If it’s possible, you both dread and anticipate the time when they come to you. Dread for the obvious reasons: if the last visit wasn’t an indicator, then the screams definitely are. Anticipation for the less obvious reasons: you sit and you wait, you sit and you wait, you listen to the screams, and all you can think is, I’m next, I’m next, I’m next. You just want it done. Let them hurt you. Let them kill you. Just let it end.
When he comes again, your enemy interrupts you mid-prayer. He sits across from you at a table, leaning back casually in his chair, both of you looking each other dead in the eye. No one can turn brown into a cold color like he can, and to your embarrassment and anger, you look away first.
“You know how this works.” Concise, almost lazy. “I’m sure you’ve been hearing it through the walls.”
Your fists clench, nails digging into your palms.
“The others begged for it to stop. They’d do anything, they said, if the pain would just stop. Now, most of them broke that promise. But a few… they were very helpful. Tell me about your operation in Tal Afar.”
The blood turns to liquid nitrogen in your veins. They talked. They talked. They talked. But he doesn’t know everything, he can’t- he wouldn’t be talking to you if he knew everything. For that, at least, you can be grateful, even if your heart is still slamming against your bruised ribs.
“I won’t tell you anything,” you breathe. “I won’t.”
He smiles crookedly. “They all said the same thing.”
“I’m not talking to you.”
“You will,” he says, “by the time I’m done with you.”
You’re back in that room. You’re shaking and sobbing, heaving chest touching the wall as you breathe in and out. You can feel the blood drying on your skin, feel where it still oozes in some places. The men- you don’t know what they were saying, but they were amused. They hit you again and again just to hear you yelp like a dog, beat you raw until there was nothing left of your back but a bloody slab of flesh. Just feeling the air against your skin stings.
Tell me, he said. I can make this end. But you have to tell me.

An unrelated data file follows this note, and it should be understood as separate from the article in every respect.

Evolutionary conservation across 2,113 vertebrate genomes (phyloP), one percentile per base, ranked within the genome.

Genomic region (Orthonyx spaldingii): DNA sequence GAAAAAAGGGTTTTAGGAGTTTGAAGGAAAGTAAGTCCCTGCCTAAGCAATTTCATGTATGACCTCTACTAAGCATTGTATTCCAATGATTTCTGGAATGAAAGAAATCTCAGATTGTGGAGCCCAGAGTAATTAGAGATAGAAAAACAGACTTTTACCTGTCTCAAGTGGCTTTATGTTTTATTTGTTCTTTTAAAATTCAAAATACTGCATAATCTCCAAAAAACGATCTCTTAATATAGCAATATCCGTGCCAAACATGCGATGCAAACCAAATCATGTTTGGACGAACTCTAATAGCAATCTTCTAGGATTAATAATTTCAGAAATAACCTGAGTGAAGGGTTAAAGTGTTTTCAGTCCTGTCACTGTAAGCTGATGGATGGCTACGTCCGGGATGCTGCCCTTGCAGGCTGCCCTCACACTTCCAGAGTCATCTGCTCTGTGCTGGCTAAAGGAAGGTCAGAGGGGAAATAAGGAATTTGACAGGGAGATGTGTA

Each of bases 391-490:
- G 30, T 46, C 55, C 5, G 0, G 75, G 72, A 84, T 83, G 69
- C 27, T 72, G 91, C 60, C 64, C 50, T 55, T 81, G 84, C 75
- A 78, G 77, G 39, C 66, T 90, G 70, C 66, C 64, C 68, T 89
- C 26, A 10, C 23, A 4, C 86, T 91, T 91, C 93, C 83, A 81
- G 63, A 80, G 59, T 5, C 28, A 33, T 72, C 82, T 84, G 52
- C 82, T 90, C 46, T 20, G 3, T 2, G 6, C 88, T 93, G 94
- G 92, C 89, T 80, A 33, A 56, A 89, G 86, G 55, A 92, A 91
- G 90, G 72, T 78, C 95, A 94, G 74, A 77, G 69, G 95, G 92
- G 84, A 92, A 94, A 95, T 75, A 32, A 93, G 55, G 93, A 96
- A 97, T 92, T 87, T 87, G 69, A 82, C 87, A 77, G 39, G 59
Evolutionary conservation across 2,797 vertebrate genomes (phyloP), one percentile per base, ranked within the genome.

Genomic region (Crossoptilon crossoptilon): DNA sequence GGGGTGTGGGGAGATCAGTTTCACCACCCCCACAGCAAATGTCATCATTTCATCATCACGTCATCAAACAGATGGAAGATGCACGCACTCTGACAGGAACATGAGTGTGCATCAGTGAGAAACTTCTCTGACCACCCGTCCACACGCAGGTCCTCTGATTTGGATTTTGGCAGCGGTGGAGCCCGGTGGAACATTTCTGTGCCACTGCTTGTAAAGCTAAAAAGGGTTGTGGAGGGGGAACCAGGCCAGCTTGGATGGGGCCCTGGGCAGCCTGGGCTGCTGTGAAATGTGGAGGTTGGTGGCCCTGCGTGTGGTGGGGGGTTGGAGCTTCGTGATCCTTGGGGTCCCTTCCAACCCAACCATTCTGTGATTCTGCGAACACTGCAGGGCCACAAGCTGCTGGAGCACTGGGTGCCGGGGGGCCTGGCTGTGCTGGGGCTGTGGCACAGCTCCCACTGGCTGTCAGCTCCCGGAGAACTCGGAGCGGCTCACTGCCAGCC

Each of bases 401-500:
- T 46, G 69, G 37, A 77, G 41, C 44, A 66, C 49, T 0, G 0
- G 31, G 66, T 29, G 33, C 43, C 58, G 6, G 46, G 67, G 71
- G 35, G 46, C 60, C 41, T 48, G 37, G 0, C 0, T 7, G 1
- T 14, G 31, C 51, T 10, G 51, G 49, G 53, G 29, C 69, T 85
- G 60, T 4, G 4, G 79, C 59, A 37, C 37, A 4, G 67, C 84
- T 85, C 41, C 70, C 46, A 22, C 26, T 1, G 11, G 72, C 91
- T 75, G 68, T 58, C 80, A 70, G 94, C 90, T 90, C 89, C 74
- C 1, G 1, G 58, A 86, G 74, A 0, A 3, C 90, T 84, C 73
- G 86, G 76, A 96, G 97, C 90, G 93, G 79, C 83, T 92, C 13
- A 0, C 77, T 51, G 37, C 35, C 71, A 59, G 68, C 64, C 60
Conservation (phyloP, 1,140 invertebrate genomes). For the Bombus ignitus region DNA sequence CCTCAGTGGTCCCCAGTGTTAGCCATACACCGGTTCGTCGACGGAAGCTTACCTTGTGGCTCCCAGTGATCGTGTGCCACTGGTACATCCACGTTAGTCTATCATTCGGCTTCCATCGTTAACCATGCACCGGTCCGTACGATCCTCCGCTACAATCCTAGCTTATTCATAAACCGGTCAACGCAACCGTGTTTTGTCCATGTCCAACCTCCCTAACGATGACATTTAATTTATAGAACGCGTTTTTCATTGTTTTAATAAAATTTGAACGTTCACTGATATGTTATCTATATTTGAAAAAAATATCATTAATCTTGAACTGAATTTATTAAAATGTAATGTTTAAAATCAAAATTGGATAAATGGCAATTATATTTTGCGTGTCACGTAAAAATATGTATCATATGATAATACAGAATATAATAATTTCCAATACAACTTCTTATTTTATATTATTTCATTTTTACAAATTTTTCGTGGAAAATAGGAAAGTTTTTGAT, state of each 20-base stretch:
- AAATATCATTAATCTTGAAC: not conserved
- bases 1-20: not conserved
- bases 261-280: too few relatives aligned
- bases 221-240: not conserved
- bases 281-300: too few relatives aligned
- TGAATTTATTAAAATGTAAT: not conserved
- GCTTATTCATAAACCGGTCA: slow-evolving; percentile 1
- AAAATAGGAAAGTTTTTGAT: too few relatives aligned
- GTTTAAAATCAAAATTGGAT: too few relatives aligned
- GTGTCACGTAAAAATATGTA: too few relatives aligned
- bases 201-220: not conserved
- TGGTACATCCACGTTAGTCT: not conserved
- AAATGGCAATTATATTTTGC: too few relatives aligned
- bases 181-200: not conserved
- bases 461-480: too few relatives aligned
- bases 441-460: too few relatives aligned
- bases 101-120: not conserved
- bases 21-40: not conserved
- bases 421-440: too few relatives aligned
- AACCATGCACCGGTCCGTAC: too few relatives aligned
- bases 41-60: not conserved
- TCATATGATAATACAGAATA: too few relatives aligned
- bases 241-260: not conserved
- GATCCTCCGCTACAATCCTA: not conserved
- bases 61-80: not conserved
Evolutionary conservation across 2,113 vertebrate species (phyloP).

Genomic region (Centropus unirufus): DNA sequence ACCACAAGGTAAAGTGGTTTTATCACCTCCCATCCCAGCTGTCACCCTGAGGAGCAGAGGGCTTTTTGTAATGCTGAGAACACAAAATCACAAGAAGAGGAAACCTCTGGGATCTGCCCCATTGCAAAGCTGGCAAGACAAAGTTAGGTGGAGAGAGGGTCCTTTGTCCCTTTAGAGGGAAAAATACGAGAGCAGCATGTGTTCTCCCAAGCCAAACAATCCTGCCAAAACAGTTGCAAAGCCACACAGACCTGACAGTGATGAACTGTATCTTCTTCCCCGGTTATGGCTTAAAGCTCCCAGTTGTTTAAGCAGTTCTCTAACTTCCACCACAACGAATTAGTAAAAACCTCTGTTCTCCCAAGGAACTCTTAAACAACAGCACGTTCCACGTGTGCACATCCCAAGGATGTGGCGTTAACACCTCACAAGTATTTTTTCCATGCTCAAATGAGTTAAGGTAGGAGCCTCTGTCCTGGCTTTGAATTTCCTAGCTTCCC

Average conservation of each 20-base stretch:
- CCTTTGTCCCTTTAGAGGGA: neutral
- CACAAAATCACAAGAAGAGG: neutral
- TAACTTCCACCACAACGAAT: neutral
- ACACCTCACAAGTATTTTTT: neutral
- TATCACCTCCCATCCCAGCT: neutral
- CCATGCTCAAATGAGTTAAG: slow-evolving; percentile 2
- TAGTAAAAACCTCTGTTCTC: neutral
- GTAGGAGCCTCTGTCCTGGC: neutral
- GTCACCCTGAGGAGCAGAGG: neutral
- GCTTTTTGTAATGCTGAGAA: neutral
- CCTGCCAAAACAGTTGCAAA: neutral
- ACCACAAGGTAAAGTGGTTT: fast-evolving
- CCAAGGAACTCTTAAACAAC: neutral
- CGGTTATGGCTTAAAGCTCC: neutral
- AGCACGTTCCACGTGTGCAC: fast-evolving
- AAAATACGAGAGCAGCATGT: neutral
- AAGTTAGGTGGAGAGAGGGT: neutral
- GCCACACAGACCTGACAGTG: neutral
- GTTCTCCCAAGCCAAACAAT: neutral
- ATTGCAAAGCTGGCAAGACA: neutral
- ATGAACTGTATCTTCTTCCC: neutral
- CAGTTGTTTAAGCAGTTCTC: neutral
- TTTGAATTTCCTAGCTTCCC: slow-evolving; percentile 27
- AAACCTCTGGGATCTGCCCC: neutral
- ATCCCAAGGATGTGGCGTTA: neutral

You begged, you pleaded, and you felt the words rise to your lips: I’ll talk now, I will, just make it stop.
There is a stark difference between defiant men and broken men. He can tell by their eyes, their postures, their words, and their expressions. A defiant man will have righteous anger and bold confidence stamped on their features; a broken man looks resigned to his fate. His captive is close to breaking. So many days trapped in the dark with only pain for company makes for an efficient way to extract information.
The other prisoners are in similar positions: either brave to the end or ready to shatter. He knows that even the most courageous of them can be ruined, but it’s simpler to focus on the ones on the brink. And so he watches, the cogs of his mind turning, turning, turning as he devises a new strategy. The prisoner he’s observing now is shouting, screaming- Anything else, they yell. Anyone else.
When they take you from the cramped little space, you are dragged to the same room with the table and chairs. As usual, one is occupied by your enemy. But unlike the other times, the remaining chair is not meant for you. One of your compatriots is sitting there instead, eyes wide with fear. Your heart rate speeds up.
When your enemy speaks, it’s not to you. “You have a choice,” he says. “We can focus on you today, or we can focus on him. Either way, I’ll get what I want.”
Your compatriot says nothing. He just stares.
“My choice, then.” Your enemy turns to you, leans forward. “Remember when I told you that some of them would do anything to make the pain stop?”